Louis D. Wood, III, 52, of Nottingham, passed away on Sept. 21 at Christiana Hospital in Newark, Del. He was the husband of Kimberly McNiss Wood, with whom he shared 33 years of marriage. Born in West Grove, he was the son of Louis D., II and Norma Price Wood of Nottingham. Louie graduated from Oxford Area High School in the class of 1987. He was employed as a 2nd shift warehouse manager with Herr Foods in Nottingham for 36 years. Louie was a member of the Union Fire Company No. 1, Oxford for 32 years and served as past deputy chief, lieutenant, captain and driver. He was everyone’s “go-to” person and could fix anything. He enjoyed cutting his yard, going to concerts, watching the Pittsburgh Steelers football games with the love of his life, Kim, and hunting and teaching his nephew all the ropes in life. Louie was the best uncle to Kristina, Nicholas and Sianna. They could not have asked for a better one. He was always there and would have done anything for them. There is no way to describe the bond between Louie and Nick. Nick was the son he never had. He is survived by his wife; parents; maternal grandmother, Maxine Price of Avondale; two sisters, Kim Masciantonio of Oxford and Jennifer Jackson of Nottingham; one nephew, Nicholas Masciantonio; two nieces, Kristina Masciantonio and Sianna Jackson; and several aunts, uncles and cousins. He was preceded in death by his grandparents; Frank Wood, Stella Wood and Clalley Price. Funeral services were held on Sept. 25 at the Edward L. Collins, Jr. Funeral Home, Inc. in Oxford. Interment will be in Oxford Cemetery. In lieu of flowers, donations may be made to the Union Fire Co. No. 1, 315 Market St., Oxford, Pa. 19363. Arrangements are being handled by the Edward L. Collins, Jr. Funeral Home, Inc. in Oxford. Online condolences may be made at www.elcollinsfuneralhome. com.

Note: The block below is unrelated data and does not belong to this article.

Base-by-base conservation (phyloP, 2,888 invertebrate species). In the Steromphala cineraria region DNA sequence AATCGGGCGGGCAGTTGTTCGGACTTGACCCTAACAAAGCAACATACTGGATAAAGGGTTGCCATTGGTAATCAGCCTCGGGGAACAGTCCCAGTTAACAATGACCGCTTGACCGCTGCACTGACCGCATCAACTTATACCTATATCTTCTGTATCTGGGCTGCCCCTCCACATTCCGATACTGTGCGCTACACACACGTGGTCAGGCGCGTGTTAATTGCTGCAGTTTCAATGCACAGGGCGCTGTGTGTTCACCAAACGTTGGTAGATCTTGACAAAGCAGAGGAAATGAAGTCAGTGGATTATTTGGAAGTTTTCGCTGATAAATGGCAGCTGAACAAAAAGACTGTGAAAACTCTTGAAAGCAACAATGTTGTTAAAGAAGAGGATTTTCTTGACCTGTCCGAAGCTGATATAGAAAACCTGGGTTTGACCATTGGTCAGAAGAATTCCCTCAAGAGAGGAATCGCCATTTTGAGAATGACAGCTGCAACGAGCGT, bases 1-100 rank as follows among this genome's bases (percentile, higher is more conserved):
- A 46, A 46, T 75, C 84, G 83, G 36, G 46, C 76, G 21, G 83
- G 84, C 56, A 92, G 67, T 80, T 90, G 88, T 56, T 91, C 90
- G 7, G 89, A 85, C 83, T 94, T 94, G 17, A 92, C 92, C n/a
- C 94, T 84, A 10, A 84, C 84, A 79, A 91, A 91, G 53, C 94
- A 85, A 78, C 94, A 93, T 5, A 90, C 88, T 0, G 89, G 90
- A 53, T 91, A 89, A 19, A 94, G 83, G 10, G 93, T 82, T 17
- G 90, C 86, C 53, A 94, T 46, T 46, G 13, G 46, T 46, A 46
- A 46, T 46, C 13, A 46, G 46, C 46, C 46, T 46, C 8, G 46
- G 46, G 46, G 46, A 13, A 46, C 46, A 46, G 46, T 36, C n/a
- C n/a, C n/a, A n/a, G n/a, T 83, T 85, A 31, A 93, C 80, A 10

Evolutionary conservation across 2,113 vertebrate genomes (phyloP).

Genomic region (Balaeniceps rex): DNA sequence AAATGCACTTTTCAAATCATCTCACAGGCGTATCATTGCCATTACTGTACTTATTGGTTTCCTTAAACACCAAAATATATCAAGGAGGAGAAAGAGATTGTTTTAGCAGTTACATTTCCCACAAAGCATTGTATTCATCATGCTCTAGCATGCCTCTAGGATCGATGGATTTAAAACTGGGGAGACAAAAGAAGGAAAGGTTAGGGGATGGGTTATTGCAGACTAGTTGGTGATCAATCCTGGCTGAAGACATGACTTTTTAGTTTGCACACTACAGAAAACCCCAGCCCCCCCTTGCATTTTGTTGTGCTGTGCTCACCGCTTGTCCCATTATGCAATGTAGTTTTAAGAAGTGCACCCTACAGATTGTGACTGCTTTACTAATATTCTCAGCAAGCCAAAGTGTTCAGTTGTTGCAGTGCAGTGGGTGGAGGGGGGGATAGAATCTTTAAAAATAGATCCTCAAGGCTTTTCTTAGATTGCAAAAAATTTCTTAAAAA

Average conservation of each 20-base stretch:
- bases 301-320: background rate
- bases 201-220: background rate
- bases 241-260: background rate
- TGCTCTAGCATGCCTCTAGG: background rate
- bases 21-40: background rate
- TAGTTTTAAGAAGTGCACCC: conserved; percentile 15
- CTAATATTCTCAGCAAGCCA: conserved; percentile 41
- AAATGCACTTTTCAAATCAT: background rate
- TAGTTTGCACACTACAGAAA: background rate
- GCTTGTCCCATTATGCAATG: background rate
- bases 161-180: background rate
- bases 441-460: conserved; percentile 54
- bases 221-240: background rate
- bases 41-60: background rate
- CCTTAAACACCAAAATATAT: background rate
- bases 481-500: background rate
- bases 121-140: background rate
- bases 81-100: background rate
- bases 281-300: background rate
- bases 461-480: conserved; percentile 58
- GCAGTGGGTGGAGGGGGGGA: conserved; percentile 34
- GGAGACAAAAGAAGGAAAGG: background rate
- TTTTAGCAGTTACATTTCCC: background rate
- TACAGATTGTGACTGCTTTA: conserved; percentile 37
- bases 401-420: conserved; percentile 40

SHORT-NOTICE PUBLIC AUCTION Valuable Real Estate and Personal Property Excellent Location 749 Market St., Oxford Boro, Chester Co, PA 19363 Saturday, Oct. 30, 9AM – Real Estate at 12:00 Noon

2 Story (2,232 sq. ft.) Home w/ 10 rooms, 2 full baths on 2 Deeded tracts (1+ acre each) Features: First floor: Mud Rm, Kitchen, Dining Rm, Living Rm, Parlor, Full Bath, Large Hallway Second Floor: 2 Bedrooms, Living Rm, Dining Rm, Kitchenette, Full Bath, Hardwood Flrs. Attic & Basement Storage. Gas Central Air and Heat (new 2018), Gas Water Heater (2017), Public Utilities. Additional amenities include: Garden Walkway thru Grape Arbor to Garden Tool/Potting Shed. 2 Story Frame Barn (32x36) with Metal Siding, Concrete Floor, w/ 2 overhead automatic garage doors, outside stone fireplace with Gazebo and Picnic Area. Beautiful yards with mature trees, paved blacktop drive and parking area, Vintage iron fence bordering front of property. Beautiful property being sold to settle the Estate of Charles L. Hannum. Come prepared to Buy. Terms of Real Estate, 10% down day of sale, balance and settlement within 45 days of sale. Real Estate inspection by appointment only. Contact Auctioneers. Attorney: Winnie Sebastian Office # 610-932-3550 Terms by Estate of Charles L. Hannum, Executor Lawrence C. Reese For Brochure updates, information, photos, terms and conditions, please contact Auction Company or check website at ALL ITEMS SOLD, “AS IS, WHERE IS”, Statements made day of sale take precedence over all printed material. AUCTIONEERS NOTE: Starting at 9:00 am, Lifetime Collection of personal property, antiques, furniture, local memorabilia, & barn finds. Brochures and listing available. Large Auction w/ possibly 2 auctioneers selling part of the day. Check Auction Zip #27759 for additional photos and information. “All items to paid for on day of auction” by Cash. Credit Cards with 3% fee. Pre-approved good PA Checks. Certified funds for all out of state buyers. No Buyer’s Premium




Chester County Press